Marie Claire (South Africa) - - FILTER -

A CFBG.In case I’m com­ing out of a closet you’ve never heard of,it’s one I’ve been shoved into for much of my life:the black fe­male stereo­type. The one where you’re ei­ther la­belled the angry black woman, mocked as a co­conut or bartered as a handy to­ken.

art di­rec­tor Jamala Johns de­scribed the CFBG as more than a sin­gu­lar type or a style but as an at­ti­tude or spirit that al­lows black women to en­joy the ‘free­dom and ex­u­ber­ance of sim­ple mo­ments and plea­sures’. Its archetypes in­clude Solange Knowles, Chi­ma­manda Adichie Ngozi, Janelle Monáe, Erykah Badu and Lupita Ny­ong’o. It is largely a US phe­nom­e­non, but I’ve started see­ing it here, in the visual worlds of in­flu­encers like Kitsi Se­bati, Sindiso Khu­malo and Nonku­l­uleko Phiri. It was born on so­cial me­dia plat­forms where black women fi­nally be­came the ed­i­tors of the mag­a­zines we’ve al­ways wanted to read. With a hunger to share and con­sume, this con­tent be­came eas­ily ac­ces­si­ble, along with al­ter­na­tive images of what black women can be and can do.

What I en­joy most about the iden­tity is that it was cre­ated by and for us – but it’s not with­out its flaws. Some de­cry its shal­low­ness and I’d have pre­ferred it if the phrase read ‘care­free black woman’ but, as Jamala says, ‘This par­tic­u­lar au­di­ence is equally ex­posed to con­tent ex­plor­ing iden­tity, cul­ture and his­tory and its im­pli­ca­tions on them.There’s a clear rev­er­ence for the dif­fi­cul­ties they might face but an equal fo­cus on em­brac­ing the qual­i­ties that make them unique and beau­ti­ful. The idea also em­bod­ies not let­ting an out­side gaze rule the way you ex­press your­self.’ In a piece penned for Pa­tri­cia Ekpo ar­gues that‘the use of the iden­ti­fier of“girl”rather than“woman”sug­gests that black women can and do ex­ist in states of child­like hap­pi­ness and joy.’ She says that it ‘does the work of com­bat­ing his­tor­i­cally rooted per­cep­tions of black girls never truly be­ing chil­dren be­cause of au­to­mated roles of la­bor­ers and Mam­mies.’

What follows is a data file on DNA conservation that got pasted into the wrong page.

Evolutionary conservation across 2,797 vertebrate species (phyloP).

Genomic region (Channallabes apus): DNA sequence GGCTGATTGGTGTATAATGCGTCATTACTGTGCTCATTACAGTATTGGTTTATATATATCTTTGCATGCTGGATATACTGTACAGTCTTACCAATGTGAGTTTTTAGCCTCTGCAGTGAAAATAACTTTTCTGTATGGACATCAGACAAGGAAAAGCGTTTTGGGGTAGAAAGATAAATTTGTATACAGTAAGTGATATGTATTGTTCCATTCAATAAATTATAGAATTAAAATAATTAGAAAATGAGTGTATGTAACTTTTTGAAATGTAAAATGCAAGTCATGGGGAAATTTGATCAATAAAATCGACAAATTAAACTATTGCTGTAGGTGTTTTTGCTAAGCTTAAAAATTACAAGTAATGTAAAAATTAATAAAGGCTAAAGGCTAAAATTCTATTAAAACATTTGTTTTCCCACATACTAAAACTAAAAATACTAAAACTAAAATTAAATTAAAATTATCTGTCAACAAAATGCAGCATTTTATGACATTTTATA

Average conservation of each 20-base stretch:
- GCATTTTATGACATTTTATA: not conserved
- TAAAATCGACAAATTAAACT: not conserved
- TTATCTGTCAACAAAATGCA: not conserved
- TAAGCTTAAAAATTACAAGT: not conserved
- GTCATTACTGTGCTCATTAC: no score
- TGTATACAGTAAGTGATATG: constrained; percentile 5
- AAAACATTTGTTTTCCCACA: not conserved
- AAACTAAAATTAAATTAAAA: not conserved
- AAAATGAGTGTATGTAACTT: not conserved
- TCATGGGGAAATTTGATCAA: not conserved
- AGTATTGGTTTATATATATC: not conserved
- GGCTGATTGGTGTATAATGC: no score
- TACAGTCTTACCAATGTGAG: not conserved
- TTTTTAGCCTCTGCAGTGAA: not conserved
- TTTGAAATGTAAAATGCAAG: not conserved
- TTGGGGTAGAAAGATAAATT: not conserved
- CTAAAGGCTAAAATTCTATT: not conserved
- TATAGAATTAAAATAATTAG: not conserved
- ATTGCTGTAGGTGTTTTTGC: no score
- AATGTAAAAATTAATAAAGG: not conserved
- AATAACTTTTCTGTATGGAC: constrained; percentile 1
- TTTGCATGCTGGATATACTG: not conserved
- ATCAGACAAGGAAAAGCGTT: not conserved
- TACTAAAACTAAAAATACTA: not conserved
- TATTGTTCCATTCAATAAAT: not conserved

Whether in flo­ral head­dresses, Afros or weaves,rid­ing bikes or hang­ing out at mu­sic fes­ti­vals, there is a com­fort, con­fi­dence and hap­pi­ness in th­ese images that re­in­force that black women are many things but, most im­por­tantly, we’re fully hu­man too.

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